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my friend and my teacher


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Well, a couple of days ago in class after the combination my teacher said to me and my friend that we had "fluffly butts" and that we needed to pull up more. The problem is that it came across like she was saying we were fat. Now that doesn't bother me because I have heard teachers before actually say to students that they need to lose weight. However, my friend took it very hard, and was in tears the entire class. This isn't the first time the teacher has humiliated her, and because of that she is thinking about quitting dance. Is there anything I can say to her that will convince her she does not need to lose weight and to not take the teachers words personally? :devil:

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Well, you might start with telling her that not using the muscles in the derrière makes anyone look like they have a "fluffy butt". I use some other terms, but it all means the same thing. It is NOT saying anyone is fat, it is saying they are not using their gluteous maximus muscles. So, tell her to grow up and get over it! :devil: If she wants to quit from that kind of remark, then she doesn't really want to dance anyway.

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As Ms. Leigh said being told you have a "fluffy butt" does not at all indicate that you are fat. Myself and many other lightweight dancers at my studio have been given similar corrections. A while ago I was given a correction by my teacher and was slighly offended. The next class I was given the same correction and began to get frustrated that I was still making the same mistake. I ended up staying after class and asking the teacher for help. My teacher readily gave me advice, apologized for being harsh, and complemented me on my improvement in other areas. It may help your friend to speak to the teacher and ask for help on exercises to help her pull up and be aware when she has a "fluffy butt". It always helps to let your teacher know that you want to improve and learn from your mistakes. :devil:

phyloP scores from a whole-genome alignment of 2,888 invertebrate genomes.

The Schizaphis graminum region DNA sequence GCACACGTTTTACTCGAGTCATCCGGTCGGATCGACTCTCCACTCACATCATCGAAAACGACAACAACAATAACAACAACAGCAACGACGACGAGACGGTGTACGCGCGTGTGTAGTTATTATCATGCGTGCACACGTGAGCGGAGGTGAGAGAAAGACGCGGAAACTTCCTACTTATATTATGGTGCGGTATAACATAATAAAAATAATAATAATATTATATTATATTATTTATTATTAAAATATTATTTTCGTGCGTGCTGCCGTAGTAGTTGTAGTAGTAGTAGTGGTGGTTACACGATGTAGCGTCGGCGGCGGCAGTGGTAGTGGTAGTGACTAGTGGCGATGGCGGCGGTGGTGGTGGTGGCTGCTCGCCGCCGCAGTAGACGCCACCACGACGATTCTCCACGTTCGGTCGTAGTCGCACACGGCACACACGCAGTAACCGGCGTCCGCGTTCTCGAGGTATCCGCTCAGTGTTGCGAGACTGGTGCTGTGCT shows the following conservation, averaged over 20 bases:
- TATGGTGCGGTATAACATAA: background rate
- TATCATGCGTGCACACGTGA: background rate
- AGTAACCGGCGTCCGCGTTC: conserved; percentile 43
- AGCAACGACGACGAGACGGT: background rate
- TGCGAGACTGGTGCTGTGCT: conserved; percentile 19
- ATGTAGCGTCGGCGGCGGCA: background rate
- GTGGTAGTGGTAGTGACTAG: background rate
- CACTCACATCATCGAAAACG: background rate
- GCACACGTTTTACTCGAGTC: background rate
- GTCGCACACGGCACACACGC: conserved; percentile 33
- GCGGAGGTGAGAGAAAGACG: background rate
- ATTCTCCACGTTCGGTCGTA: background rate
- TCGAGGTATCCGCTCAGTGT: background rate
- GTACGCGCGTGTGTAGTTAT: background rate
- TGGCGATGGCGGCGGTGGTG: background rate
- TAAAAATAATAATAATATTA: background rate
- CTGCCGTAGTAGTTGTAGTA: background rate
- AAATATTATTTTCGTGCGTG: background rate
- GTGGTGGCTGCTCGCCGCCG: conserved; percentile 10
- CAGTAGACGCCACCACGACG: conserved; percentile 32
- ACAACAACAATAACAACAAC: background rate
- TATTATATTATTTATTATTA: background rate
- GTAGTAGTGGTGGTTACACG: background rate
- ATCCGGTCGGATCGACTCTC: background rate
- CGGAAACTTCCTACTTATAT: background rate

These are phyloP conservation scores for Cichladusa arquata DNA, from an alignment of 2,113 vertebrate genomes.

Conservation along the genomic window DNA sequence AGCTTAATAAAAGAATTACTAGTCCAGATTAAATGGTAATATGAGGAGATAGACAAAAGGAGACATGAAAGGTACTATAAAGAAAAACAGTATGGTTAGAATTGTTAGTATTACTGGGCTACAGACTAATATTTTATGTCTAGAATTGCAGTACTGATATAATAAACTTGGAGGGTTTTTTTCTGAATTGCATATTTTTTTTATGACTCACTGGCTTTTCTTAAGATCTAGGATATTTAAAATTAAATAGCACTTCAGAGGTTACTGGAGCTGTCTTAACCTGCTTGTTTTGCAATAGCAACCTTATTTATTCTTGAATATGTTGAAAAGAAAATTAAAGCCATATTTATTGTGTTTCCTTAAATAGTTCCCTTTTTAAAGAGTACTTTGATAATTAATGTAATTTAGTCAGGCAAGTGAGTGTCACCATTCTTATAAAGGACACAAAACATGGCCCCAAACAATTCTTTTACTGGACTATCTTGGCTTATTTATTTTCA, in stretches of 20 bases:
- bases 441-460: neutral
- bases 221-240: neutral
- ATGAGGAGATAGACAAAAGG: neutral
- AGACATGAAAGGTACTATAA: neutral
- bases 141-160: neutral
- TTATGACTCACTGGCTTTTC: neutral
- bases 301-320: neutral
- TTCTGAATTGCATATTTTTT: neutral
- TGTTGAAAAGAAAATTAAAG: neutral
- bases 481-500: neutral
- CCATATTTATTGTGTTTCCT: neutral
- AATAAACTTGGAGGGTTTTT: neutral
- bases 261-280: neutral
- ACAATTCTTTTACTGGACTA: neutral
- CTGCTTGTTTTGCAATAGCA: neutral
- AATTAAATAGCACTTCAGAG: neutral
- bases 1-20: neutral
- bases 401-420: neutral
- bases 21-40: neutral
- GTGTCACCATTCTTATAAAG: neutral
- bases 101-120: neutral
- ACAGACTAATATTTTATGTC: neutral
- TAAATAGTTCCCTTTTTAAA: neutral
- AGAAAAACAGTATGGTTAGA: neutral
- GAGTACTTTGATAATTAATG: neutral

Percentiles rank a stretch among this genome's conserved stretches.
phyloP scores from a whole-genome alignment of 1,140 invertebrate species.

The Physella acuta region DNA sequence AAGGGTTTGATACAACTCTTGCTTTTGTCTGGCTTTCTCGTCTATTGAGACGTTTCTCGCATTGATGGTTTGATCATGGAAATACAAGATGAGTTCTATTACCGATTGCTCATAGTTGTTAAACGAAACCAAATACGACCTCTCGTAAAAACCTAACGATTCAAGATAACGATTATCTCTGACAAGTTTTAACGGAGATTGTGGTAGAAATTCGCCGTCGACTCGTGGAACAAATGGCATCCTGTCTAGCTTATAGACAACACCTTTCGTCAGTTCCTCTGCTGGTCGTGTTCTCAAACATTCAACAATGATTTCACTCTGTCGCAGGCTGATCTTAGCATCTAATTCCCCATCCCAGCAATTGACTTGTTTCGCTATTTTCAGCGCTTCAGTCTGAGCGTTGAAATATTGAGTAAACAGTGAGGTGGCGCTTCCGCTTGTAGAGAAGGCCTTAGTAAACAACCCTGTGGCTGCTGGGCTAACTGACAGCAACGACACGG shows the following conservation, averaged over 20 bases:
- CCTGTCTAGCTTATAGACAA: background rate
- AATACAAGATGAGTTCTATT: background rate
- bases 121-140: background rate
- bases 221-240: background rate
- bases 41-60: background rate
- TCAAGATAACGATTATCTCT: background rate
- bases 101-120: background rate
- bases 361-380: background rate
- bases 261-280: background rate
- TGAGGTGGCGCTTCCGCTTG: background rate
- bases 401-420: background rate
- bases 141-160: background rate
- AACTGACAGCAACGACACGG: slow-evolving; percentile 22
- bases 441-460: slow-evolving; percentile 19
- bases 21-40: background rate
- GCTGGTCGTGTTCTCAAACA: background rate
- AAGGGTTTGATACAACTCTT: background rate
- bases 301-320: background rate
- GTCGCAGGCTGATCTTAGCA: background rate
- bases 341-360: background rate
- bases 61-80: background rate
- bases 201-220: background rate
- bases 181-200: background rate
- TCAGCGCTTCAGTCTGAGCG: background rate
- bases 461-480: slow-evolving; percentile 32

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It also helps the teacher to find ways to express the message intended in ways that won't threaten the students. In the wrong person, the kind of exchange described above could set off a downward spiral of bad nutritional choices! So keep talking to us teachers, gang!

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Tell her not to worry sometimes if a teacher tries to put things in a nice way the point will not come across correctly sometimes being blunt is the best way for a student to realize something and accomplish what needs to be done. I've had a pas de deux teacher said someone was heavy when her lifted he because she wasn't holding herself correctly...she got very offended and almost started to cry. Truth be told she was one of the skinniest dancers in the class. Tell your friend to cheer up and having a fluffy butt doesn't mean she's fat.

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One of my teachers did the same thing. She said that we all needed to go to the gym, but we all laughed because we knew that it wasn't true. We also knew that we aren't fat and feel good about ourselves. So tell your friend not to listen to her and ignore what she says, she's probably a really mean teacher like another one in my studio. She picks on my friend so much for no apparant reasons.

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